This post marks my 100th. That sounds climactic until you consider my first post on this blog is dated October 8th, 2009. Ok, before somebody nominates me for the “Lame, Apathetic Blogger Award”, I should mention that I largely ignored this blog until about eight months ago. Even now, it’s not unusual for me to go a week or more between posts, so the numbers are slow to accumulate, and recent occurrences relating to my health will likely necessitate that I cool my tortoise pace even further.
Still, I wanted to do something special to commemorate this epochal occasion. One of my all-time most popular posts was created six months ago – the account of the acquisition of Minnie the pug – my wife’s birthday present last year. My blog receives several hits a week from people googling “pug birthday”. I daresay that, thanks to that post, Minnie’s adorable face has become one of the more oft-viewed pug mugs in the country.
Before embarking on my secret mission to obtain the black pug we’ve come to know as Minnie, I pushed myself through the troubling knowledge that I was exercising a monumental error in judgement. That being the case, I was not surprised in the least when Ms. Christmas and I spent the better part of the first months with Minnie in a weary fog of regret. She was a horrible puppy. Mind you, she was cute. Still is. She may be one of the cutest little dogs any canine lover has ever laid eyes upon. Oh, but she is stubborn. House breaking this one was a chore akin to convincing Richard Dawkins of the existence of God.
I gave up, surrendered my home to become Minnie’s personal latrine. In my current, perpetual state of worry, I simply had no room to lament pug-to-carpet urination. And as one of the nation’s pre-eminent pet urine decontamination experts, the cleanup was, for me, less headache than the effort of convincing a little dog with stouter wits than I to plod through our swampy backyard and pee like a normal canine. Thank the Maker, little Minnie met her match in Ms. Christmas. If that dog’s stubborn streak runs a mile, then my wife’s must be long enough to circle the earth a dozen times, because Minnie is now effectively house broken. Hours, stretched over weeks and months, standing in bone-chilling drizzle, muttering the same mind-numbing three words over and over – “Go potty, Minnie” – all this time invested has resulted in a saner, cleaner, less odorous home.
Despite the steadfast dedication of Ms. Christmas with the potty training, as well as her attentiveness in every other category pertaining to pet care, I remain Minnie’s clear choice of favorite human. It’s almost like the dog credits me with rescuing her from a colorless existence in the scanty town of Stevenson, Washington. Evidently, she considers herself a big city…er…suburban pug, and I am the knight in shining Toyota Highlander who whisked her away to a life of romance and adventure in the swamplands of northern Tacoma. Ms. Christmas refers to her as my girlfriend, because Minnie saves all her kisses for me.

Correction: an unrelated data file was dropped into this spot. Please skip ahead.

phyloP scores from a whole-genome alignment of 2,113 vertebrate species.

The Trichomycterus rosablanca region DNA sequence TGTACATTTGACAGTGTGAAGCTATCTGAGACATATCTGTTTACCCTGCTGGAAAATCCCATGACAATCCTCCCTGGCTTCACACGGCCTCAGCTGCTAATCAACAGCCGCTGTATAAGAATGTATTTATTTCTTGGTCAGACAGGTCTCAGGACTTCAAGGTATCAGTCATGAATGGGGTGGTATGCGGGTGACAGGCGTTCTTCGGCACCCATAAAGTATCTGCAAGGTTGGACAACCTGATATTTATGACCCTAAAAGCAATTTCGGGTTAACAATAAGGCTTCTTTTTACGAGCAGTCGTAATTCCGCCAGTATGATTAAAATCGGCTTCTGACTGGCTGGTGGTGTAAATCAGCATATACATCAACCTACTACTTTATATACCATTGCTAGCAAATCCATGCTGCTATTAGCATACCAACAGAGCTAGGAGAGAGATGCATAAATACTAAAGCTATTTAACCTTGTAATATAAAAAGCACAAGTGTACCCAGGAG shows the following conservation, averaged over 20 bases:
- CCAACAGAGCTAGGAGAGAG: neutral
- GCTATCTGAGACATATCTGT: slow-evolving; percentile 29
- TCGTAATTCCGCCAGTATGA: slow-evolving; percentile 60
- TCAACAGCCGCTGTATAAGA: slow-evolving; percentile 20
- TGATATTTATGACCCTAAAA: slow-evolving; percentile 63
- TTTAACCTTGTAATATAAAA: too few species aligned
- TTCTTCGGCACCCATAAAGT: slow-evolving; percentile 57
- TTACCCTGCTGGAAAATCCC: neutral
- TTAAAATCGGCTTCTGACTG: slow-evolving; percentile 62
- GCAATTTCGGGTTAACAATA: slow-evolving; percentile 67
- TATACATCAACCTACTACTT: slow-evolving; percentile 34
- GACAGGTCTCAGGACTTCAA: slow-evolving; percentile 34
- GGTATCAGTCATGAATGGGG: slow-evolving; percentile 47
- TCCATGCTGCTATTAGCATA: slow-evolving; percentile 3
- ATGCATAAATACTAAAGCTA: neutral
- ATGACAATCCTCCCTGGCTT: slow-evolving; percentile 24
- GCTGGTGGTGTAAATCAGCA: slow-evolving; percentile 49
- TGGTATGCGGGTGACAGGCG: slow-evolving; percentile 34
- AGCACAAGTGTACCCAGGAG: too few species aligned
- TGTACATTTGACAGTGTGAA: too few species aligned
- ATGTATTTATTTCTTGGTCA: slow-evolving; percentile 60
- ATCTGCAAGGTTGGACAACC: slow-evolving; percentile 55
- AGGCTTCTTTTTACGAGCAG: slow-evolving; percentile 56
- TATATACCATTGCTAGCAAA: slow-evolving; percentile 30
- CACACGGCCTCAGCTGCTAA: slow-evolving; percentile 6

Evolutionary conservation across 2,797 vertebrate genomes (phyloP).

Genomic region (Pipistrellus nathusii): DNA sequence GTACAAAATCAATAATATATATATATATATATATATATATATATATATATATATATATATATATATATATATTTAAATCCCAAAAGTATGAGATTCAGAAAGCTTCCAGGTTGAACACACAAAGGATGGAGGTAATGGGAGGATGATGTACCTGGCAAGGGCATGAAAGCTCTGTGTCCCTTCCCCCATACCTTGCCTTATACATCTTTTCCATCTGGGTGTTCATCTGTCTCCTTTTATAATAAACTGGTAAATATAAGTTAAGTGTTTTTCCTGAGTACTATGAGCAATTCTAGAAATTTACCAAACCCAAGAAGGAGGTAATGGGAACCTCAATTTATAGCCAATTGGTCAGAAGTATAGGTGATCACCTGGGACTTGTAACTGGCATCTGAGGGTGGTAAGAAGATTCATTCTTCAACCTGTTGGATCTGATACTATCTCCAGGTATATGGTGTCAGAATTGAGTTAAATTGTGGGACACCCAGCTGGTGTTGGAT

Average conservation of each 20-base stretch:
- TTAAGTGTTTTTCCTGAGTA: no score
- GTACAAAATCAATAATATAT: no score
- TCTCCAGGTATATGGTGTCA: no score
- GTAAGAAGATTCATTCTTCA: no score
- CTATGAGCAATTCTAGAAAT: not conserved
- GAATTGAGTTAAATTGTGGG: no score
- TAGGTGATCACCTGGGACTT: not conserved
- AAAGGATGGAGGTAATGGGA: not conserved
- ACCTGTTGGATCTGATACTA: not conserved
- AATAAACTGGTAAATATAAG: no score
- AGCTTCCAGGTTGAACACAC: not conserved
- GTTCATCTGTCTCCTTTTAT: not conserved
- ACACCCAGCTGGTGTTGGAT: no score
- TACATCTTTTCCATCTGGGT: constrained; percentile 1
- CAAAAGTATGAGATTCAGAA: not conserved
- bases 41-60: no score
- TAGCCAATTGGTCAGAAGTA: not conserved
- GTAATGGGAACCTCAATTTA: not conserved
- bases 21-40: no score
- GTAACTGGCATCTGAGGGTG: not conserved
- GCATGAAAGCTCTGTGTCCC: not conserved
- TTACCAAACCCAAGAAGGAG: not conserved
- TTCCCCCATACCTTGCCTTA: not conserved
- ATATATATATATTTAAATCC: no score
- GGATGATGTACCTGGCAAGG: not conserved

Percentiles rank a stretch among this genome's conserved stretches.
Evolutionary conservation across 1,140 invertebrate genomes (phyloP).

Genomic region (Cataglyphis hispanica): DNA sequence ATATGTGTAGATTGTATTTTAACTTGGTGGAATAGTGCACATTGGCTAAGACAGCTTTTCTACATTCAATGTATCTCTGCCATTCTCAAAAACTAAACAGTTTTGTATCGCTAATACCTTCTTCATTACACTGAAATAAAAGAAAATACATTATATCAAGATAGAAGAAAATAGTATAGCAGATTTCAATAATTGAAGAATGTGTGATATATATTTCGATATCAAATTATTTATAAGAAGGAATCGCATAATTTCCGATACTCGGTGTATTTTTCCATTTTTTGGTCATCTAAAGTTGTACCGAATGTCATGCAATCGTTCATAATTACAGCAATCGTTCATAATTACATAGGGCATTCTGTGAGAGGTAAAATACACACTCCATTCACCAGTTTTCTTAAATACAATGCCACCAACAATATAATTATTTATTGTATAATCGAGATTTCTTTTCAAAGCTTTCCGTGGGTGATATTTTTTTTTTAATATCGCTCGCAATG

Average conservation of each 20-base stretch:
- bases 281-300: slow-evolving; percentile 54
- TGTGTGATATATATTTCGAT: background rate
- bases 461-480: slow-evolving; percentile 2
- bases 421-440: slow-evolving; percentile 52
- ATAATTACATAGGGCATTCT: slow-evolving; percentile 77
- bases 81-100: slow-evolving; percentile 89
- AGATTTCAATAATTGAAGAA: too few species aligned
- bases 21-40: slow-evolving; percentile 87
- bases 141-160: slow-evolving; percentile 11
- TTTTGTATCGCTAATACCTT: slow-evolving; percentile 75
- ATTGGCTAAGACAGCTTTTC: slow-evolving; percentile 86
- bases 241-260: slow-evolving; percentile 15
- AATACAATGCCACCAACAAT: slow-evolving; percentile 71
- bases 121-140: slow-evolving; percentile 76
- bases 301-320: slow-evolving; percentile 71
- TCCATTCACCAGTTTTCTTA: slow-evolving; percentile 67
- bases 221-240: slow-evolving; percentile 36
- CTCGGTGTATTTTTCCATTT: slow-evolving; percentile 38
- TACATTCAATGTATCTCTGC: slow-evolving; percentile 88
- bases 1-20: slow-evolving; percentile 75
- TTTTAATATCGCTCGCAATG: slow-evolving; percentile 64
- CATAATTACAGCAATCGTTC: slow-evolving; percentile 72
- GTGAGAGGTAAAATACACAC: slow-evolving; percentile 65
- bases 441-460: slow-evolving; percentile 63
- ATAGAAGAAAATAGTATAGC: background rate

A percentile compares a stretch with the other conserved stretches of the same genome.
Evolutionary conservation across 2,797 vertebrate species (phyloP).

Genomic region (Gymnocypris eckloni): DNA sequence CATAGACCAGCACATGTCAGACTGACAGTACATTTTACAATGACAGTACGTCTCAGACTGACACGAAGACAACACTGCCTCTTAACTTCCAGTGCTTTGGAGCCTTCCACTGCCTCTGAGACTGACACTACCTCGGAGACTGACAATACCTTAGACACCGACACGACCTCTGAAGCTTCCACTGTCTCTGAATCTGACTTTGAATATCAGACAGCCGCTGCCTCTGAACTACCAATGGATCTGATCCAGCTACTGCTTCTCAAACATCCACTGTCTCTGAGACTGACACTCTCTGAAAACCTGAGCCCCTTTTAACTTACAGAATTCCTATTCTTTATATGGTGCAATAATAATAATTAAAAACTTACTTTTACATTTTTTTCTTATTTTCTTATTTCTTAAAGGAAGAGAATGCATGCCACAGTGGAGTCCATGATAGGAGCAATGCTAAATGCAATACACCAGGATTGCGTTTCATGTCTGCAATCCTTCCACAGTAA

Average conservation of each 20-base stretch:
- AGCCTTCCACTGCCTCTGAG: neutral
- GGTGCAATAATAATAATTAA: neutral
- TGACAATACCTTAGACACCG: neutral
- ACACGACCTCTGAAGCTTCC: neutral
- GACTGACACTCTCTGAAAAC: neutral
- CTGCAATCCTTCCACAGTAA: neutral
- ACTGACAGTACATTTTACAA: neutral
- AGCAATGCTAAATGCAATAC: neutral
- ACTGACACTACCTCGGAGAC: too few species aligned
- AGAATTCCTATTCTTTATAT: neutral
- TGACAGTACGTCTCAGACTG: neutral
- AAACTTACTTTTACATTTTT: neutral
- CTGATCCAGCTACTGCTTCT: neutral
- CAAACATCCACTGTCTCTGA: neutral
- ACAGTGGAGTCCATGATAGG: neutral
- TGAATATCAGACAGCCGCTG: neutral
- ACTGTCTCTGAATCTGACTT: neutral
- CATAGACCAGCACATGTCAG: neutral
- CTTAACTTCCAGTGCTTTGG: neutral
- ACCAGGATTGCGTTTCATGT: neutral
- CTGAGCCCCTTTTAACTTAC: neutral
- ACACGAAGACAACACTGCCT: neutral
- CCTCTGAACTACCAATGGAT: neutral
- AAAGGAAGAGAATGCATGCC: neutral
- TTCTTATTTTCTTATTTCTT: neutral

Well, Luke I sense you asking, Was it worth it? Would you do it again, if you knew then how hectic life would become? Who knows. I can tell you that I thought it was a stupid move at the time, and my opinion hasn’t changed. There was no sane reason for me to add a dog to our house at this stage in our lives. So what do you do with that? Should I try to undo it? Should I invite some additional peace to our home and sell this cute little furball to the highest bidder? Crap, no. I’d miss her the first time I came home from work, hopelessly dejected, and she wasn’t there, rushing to the door to greet me, crying because she missed me so terribly. I’d miss her over-the-top spunk – the way she climbs onto my lap, stares me down, and swats me in the face when she thinks I don’t expect it.
This whole thing – the story of Minnie the female black pug – it makes me think a lot about God and how He involves Himself so intimately in our lives. We make mistakes so often – painful, even unmentionable mistakes. And you know what I’m starting to think? I think God isn’t too worried about our screw ups. On August 1st, 2012, when I scheduled a fated visit to Stevenson to see a man about a pug puppy, knowing I was doing it mostly to inspire the writing of an amusing story, I believe God saw me, and He laughed. He laughed, not in mocking, but because He knew Minnie was a funny little dog who would make us all smile, and He knew, even though I was making an irresponsible decision, He knew He had me. He knew He’d be able to make it all work out.
He had me then, and He still does.
“Turn to me and have mercy, for I am alone and in deep distress.”
If that describes you, as it often has me these recent months, know that He has you, too.